Insights

1 / Cancel behavior

The heat map shows that the close button in the top right is significantly more used than the cancel button in the bottom left. This supports the assumption that the cancel button is redundant and can be ditched.

Why’s that?

My assumption for the cause of this phenomenon is the mental model that is associated with Figma: Figma’s UI doesn’t have a lot of buttons. Every window and modal that pops up, is usually closed by clicking outside of the modal or by clicking the close button in the top bar. The user doesn’t expect the plugin modal to work differently, so they match the behavior and close it via the close button at the top.

Possible action to take

→ Remove the cancel button element

2 / Surprising toggle button

The toggle button, which is used to toggle the linear gradient comparison, was up for a surprise. According to the heat map, the linear ease toggle was one of the most frequented elements in the interface. At first glance I thought that my assumption (that the button is not being used) was plain wrong, but I got suspicious about the magnitude of clicks.

Looking closer

After taking a closer look at the data set by looking at the click sequence of individual sessions, I realized that the data was deceiving. In many instances the button was clicked twice in a row, which meant that the linear preview was enabled and then immediately disabled, doubling the click events and eventually resulting in the hotspot on the map.

This led to the following assumption: the intent of the button and feature wasn’t obvious and possibly causing confusion, hence the element was enabled and immediately disabled in multiple instances.

Possible action to take

→ Possibly rethink how the feature is enabled/disabled and communicate the feature’s intent more clearly

3 / Element ambiguity

Another surprise was the gradient’s origin point. Located at the bottom left and top right of the bézier curve, the origin point was solely meant as a reference point and indicator — yet, it attracted a lot of clicks.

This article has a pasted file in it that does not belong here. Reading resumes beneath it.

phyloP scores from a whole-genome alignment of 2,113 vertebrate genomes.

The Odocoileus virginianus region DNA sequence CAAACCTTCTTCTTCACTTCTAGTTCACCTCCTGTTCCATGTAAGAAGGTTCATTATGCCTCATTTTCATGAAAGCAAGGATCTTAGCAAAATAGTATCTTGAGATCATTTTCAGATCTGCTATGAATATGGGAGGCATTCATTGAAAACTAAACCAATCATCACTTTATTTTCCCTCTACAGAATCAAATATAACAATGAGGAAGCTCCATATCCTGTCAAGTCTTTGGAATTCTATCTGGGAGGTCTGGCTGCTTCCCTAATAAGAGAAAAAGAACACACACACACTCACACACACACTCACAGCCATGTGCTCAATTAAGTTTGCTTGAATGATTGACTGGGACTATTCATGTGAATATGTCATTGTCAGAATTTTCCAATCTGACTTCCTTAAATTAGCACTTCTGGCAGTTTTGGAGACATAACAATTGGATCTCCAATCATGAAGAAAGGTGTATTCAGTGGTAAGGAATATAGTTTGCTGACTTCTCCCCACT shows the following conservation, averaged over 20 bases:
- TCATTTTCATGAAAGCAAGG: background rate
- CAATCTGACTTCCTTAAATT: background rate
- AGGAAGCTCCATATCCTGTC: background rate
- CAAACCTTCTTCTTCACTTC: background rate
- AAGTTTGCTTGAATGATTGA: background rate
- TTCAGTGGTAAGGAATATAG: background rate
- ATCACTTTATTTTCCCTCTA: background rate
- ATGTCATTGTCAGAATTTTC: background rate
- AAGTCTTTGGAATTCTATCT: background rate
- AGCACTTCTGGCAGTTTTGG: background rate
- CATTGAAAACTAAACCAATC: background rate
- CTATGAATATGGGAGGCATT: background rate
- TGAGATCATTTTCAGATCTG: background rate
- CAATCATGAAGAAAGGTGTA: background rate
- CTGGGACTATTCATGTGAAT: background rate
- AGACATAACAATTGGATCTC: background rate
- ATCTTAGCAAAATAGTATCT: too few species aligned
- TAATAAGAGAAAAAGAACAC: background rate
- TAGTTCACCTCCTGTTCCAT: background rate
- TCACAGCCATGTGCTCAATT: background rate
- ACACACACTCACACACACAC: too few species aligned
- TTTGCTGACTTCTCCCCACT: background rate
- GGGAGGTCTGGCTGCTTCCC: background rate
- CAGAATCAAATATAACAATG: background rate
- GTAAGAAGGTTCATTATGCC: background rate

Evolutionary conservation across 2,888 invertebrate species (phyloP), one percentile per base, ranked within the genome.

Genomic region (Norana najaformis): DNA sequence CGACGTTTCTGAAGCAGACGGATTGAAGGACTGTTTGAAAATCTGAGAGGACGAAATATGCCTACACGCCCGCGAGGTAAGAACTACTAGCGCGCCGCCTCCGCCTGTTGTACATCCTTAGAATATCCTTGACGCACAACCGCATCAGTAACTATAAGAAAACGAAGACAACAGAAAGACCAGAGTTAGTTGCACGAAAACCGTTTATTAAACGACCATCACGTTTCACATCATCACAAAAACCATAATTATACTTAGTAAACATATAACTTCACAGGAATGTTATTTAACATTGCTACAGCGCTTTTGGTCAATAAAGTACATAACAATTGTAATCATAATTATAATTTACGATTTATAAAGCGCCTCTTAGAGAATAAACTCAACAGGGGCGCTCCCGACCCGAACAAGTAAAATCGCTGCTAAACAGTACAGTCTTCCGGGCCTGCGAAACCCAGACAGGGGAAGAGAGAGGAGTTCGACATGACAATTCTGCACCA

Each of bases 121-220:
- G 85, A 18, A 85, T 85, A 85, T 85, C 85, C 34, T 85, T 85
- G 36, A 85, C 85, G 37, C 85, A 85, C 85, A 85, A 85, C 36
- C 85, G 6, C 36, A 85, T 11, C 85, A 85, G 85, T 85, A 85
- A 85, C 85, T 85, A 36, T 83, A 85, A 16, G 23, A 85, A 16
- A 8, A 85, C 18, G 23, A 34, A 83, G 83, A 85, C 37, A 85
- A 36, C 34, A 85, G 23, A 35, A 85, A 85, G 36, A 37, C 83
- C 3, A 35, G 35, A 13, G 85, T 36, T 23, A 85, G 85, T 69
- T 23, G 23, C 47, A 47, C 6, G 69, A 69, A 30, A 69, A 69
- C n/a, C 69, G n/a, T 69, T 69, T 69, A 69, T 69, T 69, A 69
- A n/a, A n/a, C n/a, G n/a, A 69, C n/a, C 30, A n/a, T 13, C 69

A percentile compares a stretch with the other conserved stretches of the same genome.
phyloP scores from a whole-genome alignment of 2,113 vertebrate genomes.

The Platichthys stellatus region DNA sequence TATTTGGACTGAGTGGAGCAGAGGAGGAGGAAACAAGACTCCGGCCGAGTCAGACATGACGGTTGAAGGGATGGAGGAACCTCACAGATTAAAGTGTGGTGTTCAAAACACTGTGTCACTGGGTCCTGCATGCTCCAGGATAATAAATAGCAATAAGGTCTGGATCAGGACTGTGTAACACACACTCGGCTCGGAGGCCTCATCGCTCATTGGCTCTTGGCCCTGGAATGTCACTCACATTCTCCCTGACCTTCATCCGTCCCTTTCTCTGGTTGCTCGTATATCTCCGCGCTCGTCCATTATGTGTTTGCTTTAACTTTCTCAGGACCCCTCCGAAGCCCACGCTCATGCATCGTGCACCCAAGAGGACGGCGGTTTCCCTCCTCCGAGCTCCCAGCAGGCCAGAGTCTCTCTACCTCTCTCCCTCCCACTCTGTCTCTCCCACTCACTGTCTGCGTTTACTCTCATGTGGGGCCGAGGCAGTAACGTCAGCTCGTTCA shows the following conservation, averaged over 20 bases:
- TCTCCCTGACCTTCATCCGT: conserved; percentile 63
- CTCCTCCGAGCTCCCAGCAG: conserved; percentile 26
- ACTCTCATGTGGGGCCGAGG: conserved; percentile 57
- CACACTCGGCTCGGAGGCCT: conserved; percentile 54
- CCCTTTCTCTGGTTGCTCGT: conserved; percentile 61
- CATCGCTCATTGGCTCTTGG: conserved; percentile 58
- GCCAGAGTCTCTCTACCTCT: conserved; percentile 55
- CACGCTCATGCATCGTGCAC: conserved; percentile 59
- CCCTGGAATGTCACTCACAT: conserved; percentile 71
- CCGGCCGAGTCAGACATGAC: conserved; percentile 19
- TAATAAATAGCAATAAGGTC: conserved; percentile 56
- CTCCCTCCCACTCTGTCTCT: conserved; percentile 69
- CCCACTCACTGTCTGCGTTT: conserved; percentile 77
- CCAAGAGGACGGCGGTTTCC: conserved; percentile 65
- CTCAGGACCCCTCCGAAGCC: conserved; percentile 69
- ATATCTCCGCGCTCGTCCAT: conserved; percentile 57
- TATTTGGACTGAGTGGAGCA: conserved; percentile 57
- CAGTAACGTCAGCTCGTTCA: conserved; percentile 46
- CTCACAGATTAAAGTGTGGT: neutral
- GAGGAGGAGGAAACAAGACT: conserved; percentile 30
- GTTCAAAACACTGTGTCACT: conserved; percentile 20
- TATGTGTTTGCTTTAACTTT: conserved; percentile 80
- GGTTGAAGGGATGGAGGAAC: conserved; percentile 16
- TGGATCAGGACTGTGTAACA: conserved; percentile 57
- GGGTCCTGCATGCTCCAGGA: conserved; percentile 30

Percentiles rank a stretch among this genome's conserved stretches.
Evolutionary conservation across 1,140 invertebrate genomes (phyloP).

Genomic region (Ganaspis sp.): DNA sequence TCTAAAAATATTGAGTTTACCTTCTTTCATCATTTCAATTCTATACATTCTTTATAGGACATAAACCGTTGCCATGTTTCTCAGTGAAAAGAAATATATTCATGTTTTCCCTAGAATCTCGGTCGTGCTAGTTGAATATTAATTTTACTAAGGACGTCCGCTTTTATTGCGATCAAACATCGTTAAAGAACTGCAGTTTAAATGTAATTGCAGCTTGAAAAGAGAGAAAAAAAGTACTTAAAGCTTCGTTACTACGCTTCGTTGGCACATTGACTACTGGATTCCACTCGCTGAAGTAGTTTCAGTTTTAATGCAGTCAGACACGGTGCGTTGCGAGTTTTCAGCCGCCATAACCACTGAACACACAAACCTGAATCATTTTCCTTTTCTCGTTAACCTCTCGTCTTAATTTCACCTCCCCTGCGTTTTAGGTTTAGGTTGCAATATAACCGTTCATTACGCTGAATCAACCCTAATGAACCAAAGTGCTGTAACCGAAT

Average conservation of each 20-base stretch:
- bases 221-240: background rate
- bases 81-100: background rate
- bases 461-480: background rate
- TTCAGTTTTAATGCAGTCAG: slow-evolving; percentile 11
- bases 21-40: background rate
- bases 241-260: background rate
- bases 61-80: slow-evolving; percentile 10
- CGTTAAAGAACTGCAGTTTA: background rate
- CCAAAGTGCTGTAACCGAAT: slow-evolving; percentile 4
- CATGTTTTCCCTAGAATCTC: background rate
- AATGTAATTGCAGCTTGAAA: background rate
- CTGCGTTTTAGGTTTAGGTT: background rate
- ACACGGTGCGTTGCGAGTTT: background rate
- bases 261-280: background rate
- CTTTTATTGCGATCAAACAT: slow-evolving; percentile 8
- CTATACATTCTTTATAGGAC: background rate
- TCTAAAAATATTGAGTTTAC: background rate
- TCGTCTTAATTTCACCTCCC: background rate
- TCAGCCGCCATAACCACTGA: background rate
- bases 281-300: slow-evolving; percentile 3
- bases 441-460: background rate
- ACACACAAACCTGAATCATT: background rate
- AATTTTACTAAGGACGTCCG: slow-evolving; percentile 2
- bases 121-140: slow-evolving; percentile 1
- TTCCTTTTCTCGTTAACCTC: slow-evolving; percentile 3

This suggests that the color and size of the element suggests an interaction, probably reinforced by the fact that the control points of the curve have similar sizes and colors.

Possible action to take

→ Make the origin points of the editor distinguishable from the curve’s control handles to eliminate ambiguity

4 / Straying clicks

Another interesting finding was that some clicks were registered on the preview field itself, even though the element itself has no click interaction. Different assumptions can be made why these clicks occurred:

  • These are “straying clicks”, which occurred when the user was clicking somewhere arbitrary to focus the window
  • The preview field suggests a click interaction (there is none)
  • The user clicked the status toast in an attempt to dismiss or hide it (which is not possible)

Possible action to take

→ Refine the gradient preview and status toast to eliminate ambiguity

Transforming the insights into actions

Informed by the heat map and based on the insights and assumptions drawn from it, I revisited and re-iterated the interface and took several actions.

  • The cancel button has been removed to avoid redundancy and to de-clutter the interface
  • The gradient preview has been completely revised. The toggle button has been removed and instead, a click on the preview field now toggles the linear easing comparison on and off. The display of the linear easing gradient has been adjusted to better communicate the purpose of the function.
  • The status toasts now only appear if hovered, making them less obtrusive and more consistent with the Figma design language.
Comparison of the previous and resulting plugin interface
Plugin usage

Takeaways

Working with quantitative data like this can be dangerous, as they can easily lead to wrong assumptions and conclusions. But they offer a great and inexpensive opportunity to quickly generate data to build on, which then feeds into a loop of new insights. I think in the near future I will try to add qualitative data in addition to quantitative data to cross-reference, validate and further elaborate on my findings.

The plugin is a great “learning platform”. It has a clearly defined scope and allows you to research, build and fail within that scope. Figma plugins are a great low-commitment opportunity to interact with real users and generate real value, which is why I always recommend every designer and developer to write a small plugin themselves.

Unlisted

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MFA Interaction Design @ Umeå Institute of Design

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Alexander Widua

Alexander Widua

MFA Interaction Design @ Umeå Institute of Design